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Maximising the impact of medical research

Last updated

08/06/21

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It can take an average of 17 years for scientific discoveries to translate into changes in policy and practice that directly benefit patients.

Our Changing Policy and Practice Awards are designed to help close this gap by maximising the broader impact of Medical Research Council (MRC) and Medical Research Foundation-funded research.

The awards provide researchers with up to £30,000 funding to ensure that research findings can go beyond the scientific press - taking the results directly to patients, practitioners and policy makers.

We’re delighted to announce new awards for three projects in South Asia and Africa, which are tackling health issues such as high blood pressure, asthma care, and access to sexual and reproductive health services.

Improving blood pressure control in rural South Asia

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High blood pressure is the most important risk factor for cardiovascular diseases (including heart attacks, stroke, and heart failure), which are the leading cause of death globally, with 18 million people losing their lives every year, disproportionality affecting those living in low- and middle- income countries.

Professor Tazeen Jafar from Duke-NUS Medical School in Singapore carried out a study testing the delivery of blood pressure interventions by community health workers in Bangladesh, Pakistan and Sri Lanka. They found that the intervention was more effective than routine care in rural communities, and it only cost $2 (US dollars) per person annually.

The Changing Policy and Practice Award will help Professor Jafar and her team to disseminate these findings to the general public, health professionals, policymakers, donor agencies, and health ministries. They will advocate for the inclusion of these new strategies to fight the rising rates of poorly controlled blood pressure in South Asia and other countries.

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Enhancing asthma care for children in Malawi

Asthma is an increasing problem in low- and middle-income countries, especially in rapidly growing urban areas. While health systems can deliver care for curable infectious diseases, such as malaria, pneumonia, and diarrhoea, they often lack the resources to effectively diagnose and treat long-term health problems.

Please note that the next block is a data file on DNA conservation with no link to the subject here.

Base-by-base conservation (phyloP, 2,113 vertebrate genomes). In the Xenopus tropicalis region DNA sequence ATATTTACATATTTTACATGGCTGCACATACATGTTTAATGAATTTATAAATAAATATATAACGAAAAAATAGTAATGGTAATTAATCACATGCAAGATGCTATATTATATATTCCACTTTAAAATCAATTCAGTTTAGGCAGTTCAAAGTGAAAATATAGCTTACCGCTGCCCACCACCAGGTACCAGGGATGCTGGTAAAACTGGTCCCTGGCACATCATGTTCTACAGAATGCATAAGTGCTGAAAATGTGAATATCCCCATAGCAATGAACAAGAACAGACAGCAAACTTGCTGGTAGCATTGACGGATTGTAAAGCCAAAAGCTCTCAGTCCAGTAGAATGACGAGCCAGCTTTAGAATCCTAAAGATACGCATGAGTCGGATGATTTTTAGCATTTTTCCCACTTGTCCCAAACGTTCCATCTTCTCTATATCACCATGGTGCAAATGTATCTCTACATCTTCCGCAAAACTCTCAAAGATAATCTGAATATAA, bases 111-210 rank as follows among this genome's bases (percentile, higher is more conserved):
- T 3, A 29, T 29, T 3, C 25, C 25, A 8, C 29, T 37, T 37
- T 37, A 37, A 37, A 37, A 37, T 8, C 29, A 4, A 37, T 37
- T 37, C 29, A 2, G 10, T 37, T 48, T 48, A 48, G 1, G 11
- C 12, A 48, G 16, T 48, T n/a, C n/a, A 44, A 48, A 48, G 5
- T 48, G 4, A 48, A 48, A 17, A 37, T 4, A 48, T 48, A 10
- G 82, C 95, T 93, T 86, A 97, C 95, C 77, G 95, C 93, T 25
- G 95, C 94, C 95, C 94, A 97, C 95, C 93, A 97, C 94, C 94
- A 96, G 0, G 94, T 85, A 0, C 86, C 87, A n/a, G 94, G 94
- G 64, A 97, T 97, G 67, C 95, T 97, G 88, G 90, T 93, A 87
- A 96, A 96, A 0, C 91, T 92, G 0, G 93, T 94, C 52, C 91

Professor Kevin Mortimer from Liverpool School of Tropical Medicine and his team conducted a trial to evaluate an enhanced asthma care package for children in Malawi. Children receiving the enhanced care package had improved asthma outcomes after three months, including fewer symptoms and asthma attacks, reducing emergency healthcare attendance and school absence by 70 per cent.

Using the Changing Policy and Practice Award, Professor Mortimer and his team will share the trial results with local community leaders, healthcare staff and policy makers to help address these issues. They plan to increase understanding of asthma and inhaler treatment, through sessions delivered by Malawian facilitators. It is hoped these interventions will result in real improvements in care for asthmatic patients and their families in Malawi.

Enhancing access to contraceptive and abortion services in Ethiopia

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Access to contraceptive and abortion services can vary from country-to-country depending on laws, local knowledge, and service provision. Professor Ernestina Coast from the London School of Economics and Political Science has investigated how adolescent access to contraception and abortion-related care is perceived and experienced by adolescents in urban Ethiopia, Malawi and Zambia.

They found that while abortion services are freely available for adolescents in Ethiopia, many experience delays at facilities. In Malawi, highly restrictive abortion laws combined with very limited service availability results in most adolescent abortions being unsafe. And in Zambia, despite longstanding legal grounds for abortion, there is little understanding of the law and limited availability of services.

With the award, Professor Coast will be able to launch a multi-country social media campaign using specially designed animations for adolescents, providing tailored information on abortion-related care. The researchers will also design a virtual short course that targets healthcare workers and students, engaging NGO and Ministry of Health officials in its rollout.

We're currently inviting new applications for our Changing Policy and Practice Award. Find out more on our website.

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